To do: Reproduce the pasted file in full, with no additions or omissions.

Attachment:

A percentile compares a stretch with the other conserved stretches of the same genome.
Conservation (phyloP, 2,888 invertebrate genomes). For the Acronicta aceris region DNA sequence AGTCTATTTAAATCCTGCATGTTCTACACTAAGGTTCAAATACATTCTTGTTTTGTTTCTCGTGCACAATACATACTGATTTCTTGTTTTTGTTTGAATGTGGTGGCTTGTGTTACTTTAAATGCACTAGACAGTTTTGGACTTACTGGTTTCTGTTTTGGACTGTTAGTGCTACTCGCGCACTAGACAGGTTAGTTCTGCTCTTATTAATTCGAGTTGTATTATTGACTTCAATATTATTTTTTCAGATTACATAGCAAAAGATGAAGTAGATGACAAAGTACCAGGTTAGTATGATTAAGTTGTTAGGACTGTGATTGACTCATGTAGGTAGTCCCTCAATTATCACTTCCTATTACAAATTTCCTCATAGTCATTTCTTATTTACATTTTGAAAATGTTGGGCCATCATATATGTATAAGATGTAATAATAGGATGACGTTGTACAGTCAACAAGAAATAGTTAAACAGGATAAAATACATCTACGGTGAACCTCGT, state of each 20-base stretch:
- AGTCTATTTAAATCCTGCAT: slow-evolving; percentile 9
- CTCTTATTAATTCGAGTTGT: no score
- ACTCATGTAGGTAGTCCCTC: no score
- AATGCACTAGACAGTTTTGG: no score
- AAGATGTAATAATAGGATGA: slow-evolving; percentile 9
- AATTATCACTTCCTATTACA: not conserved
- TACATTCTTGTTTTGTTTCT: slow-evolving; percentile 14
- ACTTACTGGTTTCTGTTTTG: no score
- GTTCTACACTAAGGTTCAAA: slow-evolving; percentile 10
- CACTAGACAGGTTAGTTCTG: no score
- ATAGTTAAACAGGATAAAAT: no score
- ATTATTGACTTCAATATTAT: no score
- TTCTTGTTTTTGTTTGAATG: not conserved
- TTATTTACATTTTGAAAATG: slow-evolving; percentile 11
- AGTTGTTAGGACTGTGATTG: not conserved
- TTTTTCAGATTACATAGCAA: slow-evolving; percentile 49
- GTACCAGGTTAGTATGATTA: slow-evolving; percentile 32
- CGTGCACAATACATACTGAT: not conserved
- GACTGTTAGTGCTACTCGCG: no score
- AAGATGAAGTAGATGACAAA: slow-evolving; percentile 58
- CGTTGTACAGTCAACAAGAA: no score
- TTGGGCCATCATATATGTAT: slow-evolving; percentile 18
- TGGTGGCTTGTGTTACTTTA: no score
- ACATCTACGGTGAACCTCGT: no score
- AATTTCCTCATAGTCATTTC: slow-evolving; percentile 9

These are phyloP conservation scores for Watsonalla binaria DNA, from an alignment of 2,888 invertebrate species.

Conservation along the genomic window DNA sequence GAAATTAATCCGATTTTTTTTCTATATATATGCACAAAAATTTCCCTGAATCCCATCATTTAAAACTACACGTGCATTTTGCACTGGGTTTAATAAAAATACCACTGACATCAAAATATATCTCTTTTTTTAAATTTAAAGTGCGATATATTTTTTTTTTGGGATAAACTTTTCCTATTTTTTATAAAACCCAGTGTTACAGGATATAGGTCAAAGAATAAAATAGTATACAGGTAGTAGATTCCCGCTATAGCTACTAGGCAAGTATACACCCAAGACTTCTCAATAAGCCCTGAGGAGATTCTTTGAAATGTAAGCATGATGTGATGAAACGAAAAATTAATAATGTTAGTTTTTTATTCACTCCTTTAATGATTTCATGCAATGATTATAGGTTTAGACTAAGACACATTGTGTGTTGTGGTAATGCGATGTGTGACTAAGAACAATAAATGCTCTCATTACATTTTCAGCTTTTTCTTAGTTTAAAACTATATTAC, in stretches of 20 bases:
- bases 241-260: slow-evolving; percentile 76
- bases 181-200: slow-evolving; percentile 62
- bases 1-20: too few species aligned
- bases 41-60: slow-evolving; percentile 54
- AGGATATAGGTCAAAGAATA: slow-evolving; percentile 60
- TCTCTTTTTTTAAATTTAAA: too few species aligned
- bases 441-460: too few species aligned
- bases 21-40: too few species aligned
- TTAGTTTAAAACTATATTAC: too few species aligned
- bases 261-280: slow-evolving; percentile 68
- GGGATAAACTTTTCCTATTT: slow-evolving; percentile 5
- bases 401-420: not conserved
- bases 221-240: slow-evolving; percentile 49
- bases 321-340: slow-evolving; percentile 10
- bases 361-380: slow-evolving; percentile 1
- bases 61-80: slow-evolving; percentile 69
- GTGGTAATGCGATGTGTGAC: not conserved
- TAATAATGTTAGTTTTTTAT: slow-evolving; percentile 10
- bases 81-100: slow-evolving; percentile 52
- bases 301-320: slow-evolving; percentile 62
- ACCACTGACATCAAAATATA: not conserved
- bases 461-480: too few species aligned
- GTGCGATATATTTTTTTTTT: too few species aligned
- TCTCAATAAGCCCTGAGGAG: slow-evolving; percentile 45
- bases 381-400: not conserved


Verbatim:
A percentile compares a stretch with the other conserved stretches of the same genome.
Conservation (phyloP, 2,888 invertebrate genomes). For the Acronicta aceris region DNA sequence AGTCTATTTAAATCCTGCATGTTCTACACTAAGGTTCAAATACATTCTTGTTTTGTTTCTCGTGCACAATACATACTGATTTCTTGTTTTTGTTTGAATGTGGTGGCTTGTGTTACTTTAAATGCACTAGACAGTTTTGGACTTACTGGTTTCTGTTTTGGACTGTTAGTGCTACTCGCGCACTAGACAGGTTAGTTCTGCTCTTATTAATTCGAGTTGTATTATTGACTTCAATATTATTTTTTCAGATTACATAGCAAAAGATGAAGTAGATGACAAAGTACCAGGTTAGTATGATTAAGTTGTTAGGACTGTGATTGACTCATGTAGGTAGTCCCTCAATTATCACTTCCTATTACAAATTTCCTCATAGTCATTTCTTATTTACATTTTGAAAATGTTGGGCCATCATATATGTATAAGATGTAATAATAGGATGACGTTGTACAGTCAACAAGAAATAGTTAAACAGGATAAAATACATCTACGGTGAACCTCGT, state of each 20-base stretch:
- AGTCTATTTAAATCCTGCAT: slow-evolving; percentile 9
- CTCTTATTAATTCGAGTTGT: no score
- ACTCATGTAGGTAGTCCCTC: no score
- AATGCACTAGACAGTTTTGG: no score
- AAGATGTAATAATAGGATGA: slow-evolving; percentile 9
- AATTATCACTTCCTATTACA: not conserved
- TACATTCTTGTTTTGTTTCT: slow-evolving; percentile 14
- ACTTACTGGTTTCTGTTTTG: no score
- GTTCTACACTAAGGTTCAAA: slow-evolving; percentile 10
- CACTAGACAGGTTAGTTCTG: no score
- ATAGTTAAACAGGATAAAAT: no score
- ATTATTGACTTCAATATTAT: no score
- TTCTTGTTTTTGTTTGAATG: not conserved
- TTATTTACATTTTGAAAATG: slow-evolving; percentile 11
- AGTTGTTAGGACTGTGATTG: not conserved
- TTTTTCAGATTACATAGCAA: slow-evolving; percentile 49
- GTACCAGGTTAGTATGATTA: slow-evolving; percentile 32
- CGTGCACAATACATACTGAT: not conserved
- GACTGTTAGTGCTACTCGCG: no score
- AAGATGAAGTAGATGACAAA: slow-evolving; percentile 58
- CGTTGTACAGTCAACAAGAA: no score
- TTGGGCCATCATATATGTAT: slow-evolving; percentile 18
- TGGTGGCTTGTGTTACTTTA: no score
- ACATCTACGGTGAACCTCGT: no score
- AATTTCCTCATAGTCATTTC: slow-evolving; percentile 9

These are phyloP conservation scores for Watsonalla binaria DNA, from an alignment of 2,888 invertebrate species.

Conservation along the genomic window DNA sequence GAAATTAATCCGATTTTTTTTCTATATATATGCACAAAAATTTCCCTGAATCCCATCATTTAAAACTACACGTGCATTTTGCACTGGGTTTAATAAAAATACCACTGACATCAAAATATATCTCTTTTTTTAAATTTAAAGTGCGATATATTTTTTTTTTGGGATAAACTTTTCCTATTTTTTATAAAACCCAGTGTTACAGGATATAGGTCAAAGAATAAAATAGTATACAGGTAGTAGATTCCCGCTATAGCTACTAGGCAAGTATACACCCAAGACTTCTCAATAAGCCCTGAGGAGATTCTTTGAAATGTAAGCATGATGTGATGAAACGAAAAATTAATAATGTTAGTTTTTTATTCACTCCTTTAATGATTTCATGCAATGATTATAGGTTTAGACTAAGACACATTGTGTGTTGTGGTAATGCGATGTGTGACTAAGAACAATAAATGCTCTCATTACATTTTCAGCTTTTTCTTAGTTTAAAACTATATTAC, in stretches of 20 bases:
- bases 241-260: slow-evolving; percentile 76
- bases 181-200: slow-evolving; percentile 62
- bases 1-20: too few species aligned
- bases 41-60: slow-evolving; percentile 54
- AGGATATAGGTCAAAGAATA: slow-evolving; percentile 60
- TCTCTTTTTTTAAATTTAAA: too few species aligned
- bases 441-460: too few species aligned
- bases 21-40: too few species aligned
- TTAGTTTAAAACTATATTAC: too few species aligned
- bases 261-280: slow-evolving; percentile 68
- GGGATAAACTTTTCCTATTT: slow-evolving; percentile 5
- bases 401-420: not conserved
- bases 221-240: slow-evolving; percentile 49
- bases 321-340: slow-evolving; percentile 10
- bases 361-380: slow-evolving; percentile 1
- bases 61-80: slow-evolving; percentile 69
- GTGGTAATGCGATGTGTGAC: not conserved
- TAATAATGTTAGTTTTTTAT: slow-evolving; percentile 10
- bases 81-100: slow-evolving; percentile 52
- bases 301-320: slow-evolving; percentile 62
- ACCACTGACATCAAAATATA: not conserved
- bases 461-480: too few species aligned
- GTGCGATATATTTTTTTTTT: too few species aligned
- TCTCAATAAGCCCTGAGGAG: slow-evolving; percentile 45
- bases 381-400: not conserved